Southeastern Section - 66th Annual Meeting - 2017

Paper No. 4-2
Presentation Time: 8:40 AM


WALKER, Trenton J. and HATCHER Jr., Robert D., Earth and Planetary Sciences, University of Tennessee, Knoxville, TN 37996,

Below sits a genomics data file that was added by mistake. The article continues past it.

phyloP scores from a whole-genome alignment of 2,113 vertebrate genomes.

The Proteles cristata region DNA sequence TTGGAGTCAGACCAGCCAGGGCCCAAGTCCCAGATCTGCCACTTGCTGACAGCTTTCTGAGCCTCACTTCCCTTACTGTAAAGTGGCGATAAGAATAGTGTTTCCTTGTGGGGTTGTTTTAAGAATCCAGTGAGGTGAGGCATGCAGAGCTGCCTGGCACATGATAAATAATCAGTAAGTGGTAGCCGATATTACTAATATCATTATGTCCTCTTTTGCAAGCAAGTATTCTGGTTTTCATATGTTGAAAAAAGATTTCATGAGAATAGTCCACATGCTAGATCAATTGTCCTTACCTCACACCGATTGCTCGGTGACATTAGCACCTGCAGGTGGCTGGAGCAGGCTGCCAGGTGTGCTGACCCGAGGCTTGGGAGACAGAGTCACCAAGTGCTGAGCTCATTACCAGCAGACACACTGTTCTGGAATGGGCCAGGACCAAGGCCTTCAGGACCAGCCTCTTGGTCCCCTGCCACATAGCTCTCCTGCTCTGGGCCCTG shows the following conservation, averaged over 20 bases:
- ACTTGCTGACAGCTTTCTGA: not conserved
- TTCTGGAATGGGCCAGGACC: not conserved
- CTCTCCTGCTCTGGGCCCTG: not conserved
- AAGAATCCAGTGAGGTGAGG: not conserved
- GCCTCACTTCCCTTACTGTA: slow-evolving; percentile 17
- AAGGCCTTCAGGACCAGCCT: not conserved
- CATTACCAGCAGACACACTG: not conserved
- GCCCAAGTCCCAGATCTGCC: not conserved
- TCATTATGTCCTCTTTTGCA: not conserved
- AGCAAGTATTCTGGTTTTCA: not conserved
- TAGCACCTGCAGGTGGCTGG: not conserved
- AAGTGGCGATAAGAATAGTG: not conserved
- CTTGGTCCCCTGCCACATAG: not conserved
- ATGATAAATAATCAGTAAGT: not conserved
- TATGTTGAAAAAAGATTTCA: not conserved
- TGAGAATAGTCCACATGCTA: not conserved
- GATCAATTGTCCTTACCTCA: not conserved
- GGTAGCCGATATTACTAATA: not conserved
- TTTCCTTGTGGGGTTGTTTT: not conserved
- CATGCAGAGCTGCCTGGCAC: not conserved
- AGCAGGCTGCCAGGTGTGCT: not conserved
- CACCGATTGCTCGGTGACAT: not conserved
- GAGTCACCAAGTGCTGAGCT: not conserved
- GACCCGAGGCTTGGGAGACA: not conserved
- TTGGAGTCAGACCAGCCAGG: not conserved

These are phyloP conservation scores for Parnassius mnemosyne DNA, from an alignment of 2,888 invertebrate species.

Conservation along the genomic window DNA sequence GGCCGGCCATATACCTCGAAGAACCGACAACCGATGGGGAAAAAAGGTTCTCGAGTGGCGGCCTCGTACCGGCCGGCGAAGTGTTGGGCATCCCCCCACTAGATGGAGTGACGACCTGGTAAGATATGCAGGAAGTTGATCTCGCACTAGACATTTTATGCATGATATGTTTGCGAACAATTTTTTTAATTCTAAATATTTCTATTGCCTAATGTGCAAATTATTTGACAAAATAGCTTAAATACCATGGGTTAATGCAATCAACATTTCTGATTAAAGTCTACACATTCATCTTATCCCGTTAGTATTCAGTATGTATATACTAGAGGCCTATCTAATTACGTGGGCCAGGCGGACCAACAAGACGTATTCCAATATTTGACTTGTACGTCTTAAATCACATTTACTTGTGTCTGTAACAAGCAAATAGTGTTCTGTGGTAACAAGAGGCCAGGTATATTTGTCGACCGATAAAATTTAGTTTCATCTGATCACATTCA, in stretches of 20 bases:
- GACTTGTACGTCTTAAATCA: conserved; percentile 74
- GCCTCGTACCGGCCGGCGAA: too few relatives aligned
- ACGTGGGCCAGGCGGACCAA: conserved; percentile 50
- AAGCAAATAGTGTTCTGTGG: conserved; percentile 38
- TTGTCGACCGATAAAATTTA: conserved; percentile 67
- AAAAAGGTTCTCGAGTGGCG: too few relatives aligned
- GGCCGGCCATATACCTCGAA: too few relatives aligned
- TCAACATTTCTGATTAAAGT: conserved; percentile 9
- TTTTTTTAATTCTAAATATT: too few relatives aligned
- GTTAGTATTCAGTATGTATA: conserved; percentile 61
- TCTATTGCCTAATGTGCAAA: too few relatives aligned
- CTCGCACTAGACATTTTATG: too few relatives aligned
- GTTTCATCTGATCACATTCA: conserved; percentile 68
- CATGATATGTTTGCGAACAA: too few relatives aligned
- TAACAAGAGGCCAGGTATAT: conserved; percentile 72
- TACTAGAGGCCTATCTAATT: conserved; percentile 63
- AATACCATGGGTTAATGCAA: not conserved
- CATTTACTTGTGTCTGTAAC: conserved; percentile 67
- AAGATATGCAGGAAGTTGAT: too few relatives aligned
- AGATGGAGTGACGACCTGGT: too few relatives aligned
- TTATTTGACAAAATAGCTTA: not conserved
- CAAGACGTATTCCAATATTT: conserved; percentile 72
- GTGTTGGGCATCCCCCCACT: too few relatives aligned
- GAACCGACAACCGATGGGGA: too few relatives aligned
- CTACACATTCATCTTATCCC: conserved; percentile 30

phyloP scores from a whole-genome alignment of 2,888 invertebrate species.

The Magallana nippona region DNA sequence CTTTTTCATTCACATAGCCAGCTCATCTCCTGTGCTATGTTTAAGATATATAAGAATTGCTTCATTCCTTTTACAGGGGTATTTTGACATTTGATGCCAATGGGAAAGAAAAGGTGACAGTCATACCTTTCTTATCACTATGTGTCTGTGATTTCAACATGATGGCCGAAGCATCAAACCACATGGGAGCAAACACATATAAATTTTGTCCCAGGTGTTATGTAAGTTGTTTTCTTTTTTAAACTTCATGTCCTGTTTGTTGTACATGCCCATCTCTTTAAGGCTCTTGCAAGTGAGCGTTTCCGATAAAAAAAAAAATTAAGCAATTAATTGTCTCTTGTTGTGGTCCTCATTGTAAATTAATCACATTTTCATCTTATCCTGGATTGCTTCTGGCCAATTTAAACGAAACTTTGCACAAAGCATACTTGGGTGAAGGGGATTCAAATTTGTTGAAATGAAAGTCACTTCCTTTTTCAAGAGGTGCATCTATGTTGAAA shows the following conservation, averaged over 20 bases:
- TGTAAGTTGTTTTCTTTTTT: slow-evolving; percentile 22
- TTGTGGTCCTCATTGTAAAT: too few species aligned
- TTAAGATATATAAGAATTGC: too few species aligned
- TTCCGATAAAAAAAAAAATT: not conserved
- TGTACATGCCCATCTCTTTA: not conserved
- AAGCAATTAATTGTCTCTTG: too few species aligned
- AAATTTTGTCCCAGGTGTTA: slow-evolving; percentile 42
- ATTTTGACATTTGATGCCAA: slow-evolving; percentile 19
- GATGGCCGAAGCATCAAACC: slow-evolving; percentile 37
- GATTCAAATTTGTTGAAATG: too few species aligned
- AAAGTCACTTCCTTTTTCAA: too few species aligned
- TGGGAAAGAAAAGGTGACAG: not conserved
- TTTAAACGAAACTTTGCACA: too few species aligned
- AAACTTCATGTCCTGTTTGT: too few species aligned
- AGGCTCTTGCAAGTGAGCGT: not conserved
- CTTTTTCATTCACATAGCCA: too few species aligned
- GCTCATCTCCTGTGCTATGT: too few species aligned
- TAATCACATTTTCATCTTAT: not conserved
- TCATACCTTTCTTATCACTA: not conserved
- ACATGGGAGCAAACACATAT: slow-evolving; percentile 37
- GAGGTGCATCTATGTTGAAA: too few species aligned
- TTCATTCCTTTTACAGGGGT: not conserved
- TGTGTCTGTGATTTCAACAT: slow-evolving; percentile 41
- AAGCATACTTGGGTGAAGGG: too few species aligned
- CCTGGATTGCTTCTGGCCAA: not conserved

The Great Smoky fault (GSF) separates Blue Ridge geology to the east from Valley and Ridge geology to the west. The GSF is the largest fault in the southern Appalachians, and, based on geologic and seismic-reflection data, has some 400 km of displacement. The GSF displays a marked change in strike from SE TN into NW GA of ~045 to ~010 in the Parksville 7.5-minute quadrangle in SE TN, some 80 km (50 mi) E of Chattanooga. This quadrangle contains good to excellent exposure on both sides of the GSF, with Neoproterozoic to Lower Cambrian rocks (Walden Creek and Chilhowee Groups) to the E and Cambrian to Middle Ordovician rocks (Rome Fm., and Conasauga, Knox, and Chickamauga Groups) to the W. The Parksville quadrangle is currently being mapped to collect sufficient lithologic and structural data to produce a detailed geologic map to better understand the emplacement kinematics of the Chilhowee Group horses and Blue Ridge thrust sheet. This mapping revises a reconnaissance geologic map by Sutton, which was part of an earlier University of Tennessee dissertation. Along the GSF are two large horses of Cambrian Chilhowee Group rocks, the smaller of which (at the TVA Ocoee #1 Dam) may contain a thinned Chilhowee Group sequence. Studying these horses may provide new insight into the emplacement history of the Blue Ridge-Great Smoky thrust sheet and why the strike of the frontal Blue Ridge changes abruptly in this area. Core samples and thin sections of the Chilhowee Group horse at the GSF beneath Ocoee #1 display intense brittle and semi-ductile deformation, highly strained quartz, stylolites in the quartzite, along with other complex microfabrics not seen elsewhere along the fault, in the horses, or in Chilhowee sandstones. Initial data suggest that the frontal Blue Ridge hanging wall either fragmented as it ramped over strong platform sedimentary rocks, or picked off the horses down dip to the SE, leading to emplacement of the two horses, possibly causing the change in strike of the GSF and footwall. Alternatively, this curvature may be a relict of the Neoproterozoic Laurentian continental margin, and the horses were picked off in transit from a cryptic rift basin containing Chilhowee Group rocks.